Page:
Kirsh Helmets, on Big Boom Road, aims to revolutionize helmet design

By Zander Frost, Chronicle Staff Writer

Jason Kirshon is co-founder, Chairman/CEO/CTO

Jason Kirshon says his company, Kirsh Helmets, is revolutionizing helmet technology, right on Big Boom Road in Queensbury. “The magic ingredient,” he says, is their patented liquid filled liner.

“We’re competing against foam,” Mr. Kirshon said. “We’re a medical grade platinum-cured silicone fluid. I didn’t skimp. I’m not shopping parts for cheapness, right? I’m looking to make the most effective helmet on the planet, priority one.”

Kirsh employs 16 people, including in their Scotia office. In Queensbury they make the liquid filled liner and do final assembly, packaging and shipping. They’re situated in a fenced-off corner of an open warehouse shared with other businesses just east of Northway Exit 18.

There’s a large work table, rows of helmet boxes, and a controlled back room.

Located adjacent to Seeley Machine

“Seeley Machine is a great partner to work with. They’re my landlord, but they also make the molds for my liners,” said Mr. Kirshon.

Kirsh Co-founders Donnie DeVito and Jason Kirshon

He is the firm’s chairman, chief executive officer and chief technology officer. Partner Donnie DeVito is president and chief operating officer.

Mr. Kirshon says Queensbury is “a great place to be, we have opportunity to start small and grow big.”

For now they’re focused on motorcycles, but Mr. Kirshon says their technology has wide-reaching possibilities.
“Our whole system reacts totally different than anything else out there,” he said.

Their helmets are much smaller and denser than larger and lighter traditional motorcycle headgear.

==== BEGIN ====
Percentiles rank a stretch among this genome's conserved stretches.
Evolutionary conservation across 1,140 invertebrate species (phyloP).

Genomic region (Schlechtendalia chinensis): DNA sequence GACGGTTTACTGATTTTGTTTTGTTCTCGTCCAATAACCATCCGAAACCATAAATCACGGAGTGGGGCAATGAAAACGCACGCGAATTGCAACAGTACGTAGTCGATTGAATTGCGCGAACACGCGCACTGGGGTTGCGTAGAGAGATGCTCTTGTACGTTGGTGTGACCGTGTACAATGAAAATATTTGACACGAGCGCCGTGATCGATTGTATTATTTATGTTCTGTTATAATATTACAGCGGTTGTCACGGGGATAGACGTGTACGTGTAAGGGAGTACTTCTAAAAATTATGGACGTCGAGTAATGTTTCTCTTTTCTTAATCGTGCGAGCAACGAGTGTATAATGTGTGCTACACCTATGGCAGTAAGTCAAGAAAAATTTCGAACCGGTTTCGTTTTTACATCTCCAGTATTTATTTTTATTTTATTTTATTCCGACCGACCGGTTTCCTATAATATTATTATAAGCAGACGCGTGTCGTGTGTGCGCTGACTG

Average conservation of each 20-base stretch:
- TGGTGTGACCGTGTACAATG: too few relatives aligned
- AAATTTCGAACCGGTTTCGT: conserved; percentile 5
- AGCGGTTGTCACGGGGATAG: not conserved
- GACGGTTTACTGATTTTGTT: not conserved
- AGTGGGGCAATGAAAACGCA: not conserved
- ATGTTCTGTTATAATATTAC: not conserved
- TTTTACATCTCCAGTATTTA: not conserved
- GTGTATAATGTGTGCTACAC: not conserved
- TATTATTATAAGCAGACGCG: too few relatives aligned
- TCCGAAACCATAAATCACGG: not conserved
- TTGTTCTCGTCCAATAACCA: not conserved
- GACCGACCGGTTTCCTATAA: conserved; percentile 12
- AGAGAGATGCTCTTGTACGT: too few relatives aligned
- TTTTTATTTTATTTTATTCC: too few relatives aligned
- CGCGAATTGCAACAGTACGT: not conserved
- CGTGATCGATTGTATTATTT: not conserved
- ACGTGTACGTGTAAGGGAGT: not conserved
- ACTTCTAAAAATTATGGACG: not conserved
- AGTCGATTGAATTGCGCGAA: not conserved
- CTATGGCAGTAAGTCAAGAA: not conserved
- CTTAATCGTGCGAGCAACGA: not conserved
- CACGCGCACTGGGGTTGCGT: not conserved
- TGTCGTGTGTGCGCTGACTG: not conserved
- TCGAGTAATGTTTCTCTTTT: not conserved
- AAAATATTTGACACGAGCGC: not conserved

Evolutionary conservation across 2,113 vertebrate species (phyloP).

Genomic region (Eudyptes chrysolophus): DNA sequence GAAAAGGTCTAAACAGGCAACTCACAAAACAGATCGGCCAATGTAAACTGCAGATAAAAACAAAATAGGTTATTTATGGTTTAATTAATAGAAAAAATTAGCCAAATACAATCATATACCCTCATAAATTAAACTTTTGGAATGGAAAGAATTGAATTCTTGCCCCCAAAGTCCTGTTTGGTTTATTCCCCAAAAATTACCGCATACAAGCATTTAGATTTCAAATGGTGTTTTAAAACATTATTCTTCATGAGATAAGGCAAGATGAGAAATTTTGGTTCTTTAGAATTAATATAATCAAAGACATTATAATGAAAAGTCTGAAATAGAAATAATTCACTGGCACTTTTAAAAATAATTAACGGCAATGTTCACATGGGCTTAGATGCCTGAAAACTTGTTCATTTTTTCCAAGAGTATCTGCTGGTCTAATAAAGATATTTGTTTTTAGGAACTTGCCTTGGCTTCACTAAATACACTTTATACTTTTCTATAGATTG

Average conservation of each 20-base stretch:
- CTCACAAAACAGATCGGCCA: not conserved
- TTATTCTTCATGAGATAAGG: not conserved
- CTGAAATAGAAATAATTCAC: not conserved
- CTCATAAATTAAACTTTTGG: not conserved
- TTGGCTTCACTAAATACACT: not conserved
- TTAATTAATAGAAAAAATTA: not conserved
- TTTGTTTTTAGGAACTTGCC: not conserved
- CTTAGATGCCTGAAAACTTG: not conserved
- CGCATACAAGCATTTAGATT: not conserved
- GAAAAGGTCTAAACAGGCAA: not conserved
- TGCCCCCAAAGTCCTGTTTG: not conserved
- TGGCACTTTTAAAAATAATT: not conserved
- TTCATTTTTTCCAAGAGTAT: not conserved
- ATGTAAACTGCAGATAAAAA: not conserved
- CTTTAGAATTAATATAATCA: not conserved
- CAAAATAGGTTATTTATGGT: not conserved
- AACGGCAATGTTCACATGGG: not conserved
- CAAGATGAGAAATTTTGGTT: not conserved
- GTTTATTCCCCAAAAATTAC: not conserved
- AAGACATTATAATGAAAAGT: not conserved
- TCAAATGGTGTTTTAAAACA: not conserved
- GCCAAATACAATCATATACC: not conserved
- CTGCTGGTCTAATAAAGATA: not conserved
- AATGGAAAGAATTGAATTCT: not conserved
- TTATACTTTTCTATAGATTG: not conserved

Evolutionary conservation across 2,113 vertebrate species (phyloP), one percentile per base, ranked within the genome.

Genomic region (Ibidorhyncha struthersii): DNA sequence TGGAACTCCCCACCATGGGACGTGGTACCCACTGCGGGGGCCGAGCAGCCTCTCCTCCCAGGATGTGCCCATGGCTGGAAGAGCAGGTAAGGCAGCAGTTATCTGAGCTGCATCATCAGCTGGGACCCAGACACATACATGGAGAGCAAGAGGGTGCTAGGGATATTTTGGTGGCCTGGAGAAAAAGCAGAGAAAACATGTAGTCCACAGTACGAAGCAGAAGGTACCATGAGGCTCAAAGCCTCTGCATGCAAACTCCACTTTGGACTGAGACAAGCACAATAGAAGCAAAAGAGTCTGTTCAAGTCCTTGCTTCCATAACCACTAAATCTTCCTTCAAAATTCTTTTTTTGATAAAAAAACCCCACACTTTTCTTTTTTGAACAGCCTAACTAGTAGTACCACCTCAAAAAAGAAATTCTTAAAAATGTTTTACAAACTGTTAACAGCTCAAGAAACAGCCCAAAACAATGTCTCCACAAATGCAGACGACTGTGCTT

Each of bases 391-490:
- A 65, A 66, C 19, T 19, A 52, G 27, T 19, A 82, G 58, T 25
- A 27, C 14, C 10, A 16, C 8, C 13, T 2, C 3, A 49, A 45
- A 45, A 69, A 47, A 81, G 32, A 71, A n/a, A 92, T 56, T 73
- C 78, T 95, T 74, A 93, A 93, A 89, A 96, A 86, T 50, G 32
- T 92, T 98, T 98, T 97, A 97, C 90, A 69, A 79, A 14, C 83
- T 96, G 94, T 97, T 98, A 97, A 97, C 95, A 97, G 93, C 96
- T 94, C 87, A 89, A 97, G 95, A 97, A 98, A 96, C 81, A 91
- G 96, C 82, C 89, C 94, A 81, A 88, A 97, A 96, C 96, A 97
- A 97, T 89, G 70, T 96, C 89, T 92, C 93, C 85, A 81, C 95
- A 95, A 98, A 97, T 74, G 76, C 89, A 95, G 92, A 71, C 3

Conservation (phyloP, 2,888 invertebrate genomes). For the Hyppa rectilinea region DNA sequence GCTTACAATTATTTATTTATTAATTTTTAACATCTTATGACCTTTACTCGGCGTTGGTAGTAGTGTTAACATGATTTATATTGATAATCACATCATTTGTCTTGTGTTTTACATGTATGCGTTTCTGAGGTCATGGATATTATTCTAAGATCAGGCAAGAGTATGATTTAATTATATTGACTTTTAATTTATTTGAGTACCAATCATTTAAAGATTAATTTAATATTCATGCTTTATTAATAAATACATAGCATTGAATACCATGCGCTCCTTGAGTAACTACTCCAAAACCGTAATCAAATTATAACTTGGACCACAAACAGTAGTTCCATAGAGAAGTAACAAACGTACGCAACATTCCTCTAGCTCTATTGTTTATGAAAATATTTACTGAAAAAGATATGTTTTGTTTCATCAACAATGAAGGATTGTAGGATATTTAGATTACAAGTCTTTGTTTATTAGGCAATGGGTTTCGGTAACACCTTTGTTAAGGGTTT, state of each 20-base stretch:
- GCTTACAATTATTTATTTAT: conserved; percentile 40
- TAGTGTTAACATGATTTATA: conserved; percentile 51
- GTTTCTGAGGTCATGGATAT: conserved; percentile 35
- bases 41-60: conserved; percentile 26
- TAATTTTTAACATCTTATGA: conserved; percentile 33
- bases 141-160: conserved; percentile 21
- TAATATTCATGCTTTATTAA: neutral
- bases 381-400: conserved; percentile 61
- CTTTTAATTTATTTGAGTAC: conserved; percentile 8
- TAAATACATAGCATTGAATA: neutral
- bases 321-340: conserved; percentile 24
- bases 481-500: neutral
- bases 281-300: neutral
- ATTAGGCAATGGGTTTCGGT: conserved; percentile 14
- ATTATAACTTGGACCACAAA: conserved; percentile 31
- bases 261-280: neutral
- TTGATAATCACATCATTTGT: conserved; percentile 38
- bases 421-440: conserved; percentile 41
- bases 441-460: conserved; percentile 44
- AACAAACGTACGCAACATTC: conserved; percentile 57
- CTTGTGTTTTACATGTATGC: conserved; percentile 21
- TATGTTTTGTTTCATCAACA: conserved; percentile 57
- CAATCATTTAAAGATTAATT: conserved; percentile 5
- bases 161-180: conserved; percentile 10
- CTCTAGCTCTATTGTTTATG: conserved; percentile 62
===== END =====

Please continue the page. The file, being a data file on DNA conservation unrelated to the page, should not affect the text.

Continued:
He said Kirsh helmets are currently sold in 85 stores — a number they hope to significantly grow by the end of next year. Prices starts at $249.50 on their website.

‘Mountain we have to climb’

There are challenges ahead.

They’re looking for investors to help them grow. Plus, their helmets are heavier and more expensive than typical ones.

“There is an education process that has to get to the consumer,” Mr. Kirshon said, “before that demand cycles.”

He said the helmet’s weight initially scares some riders. But with its small profile and fluid interior, “when you experience it, the helmet actually disappears.”

He wants people to try them out before buying. “Every store, we supply them with demo helmets that are meant for, hey, take it for a full ride. You came here on your bike, try it out,” Mr. Kirshon said.

“All the skeptics change their tune,” he said. “And I love it when that happens.”

“Nobody else does that because their helmets aren’t made to perform,” said Mr. Kirshon. “Where you buy it, it’s yours, you walk out that door, it doesn’t matter if it goes around on your head…chokes you, doesn’t matter if, half hour later, you find out pinch points on your forehead, and it’s extremely uncomfortable.”

He said Kirsh is pricier than standard helmets because of the cost of years of research and development — but that the price will come down. And they already have new lighter prototypes coming.

He said other companies are “perfectly happy with harvest mode…it’s cheap.”

“There is a little bit of a mountain that we have to climb,” Mr. Kirshon acknowledged. “It’s not like everybody’s gonna roll out the red carpet for this new amazing technology. We have to push, push, push…”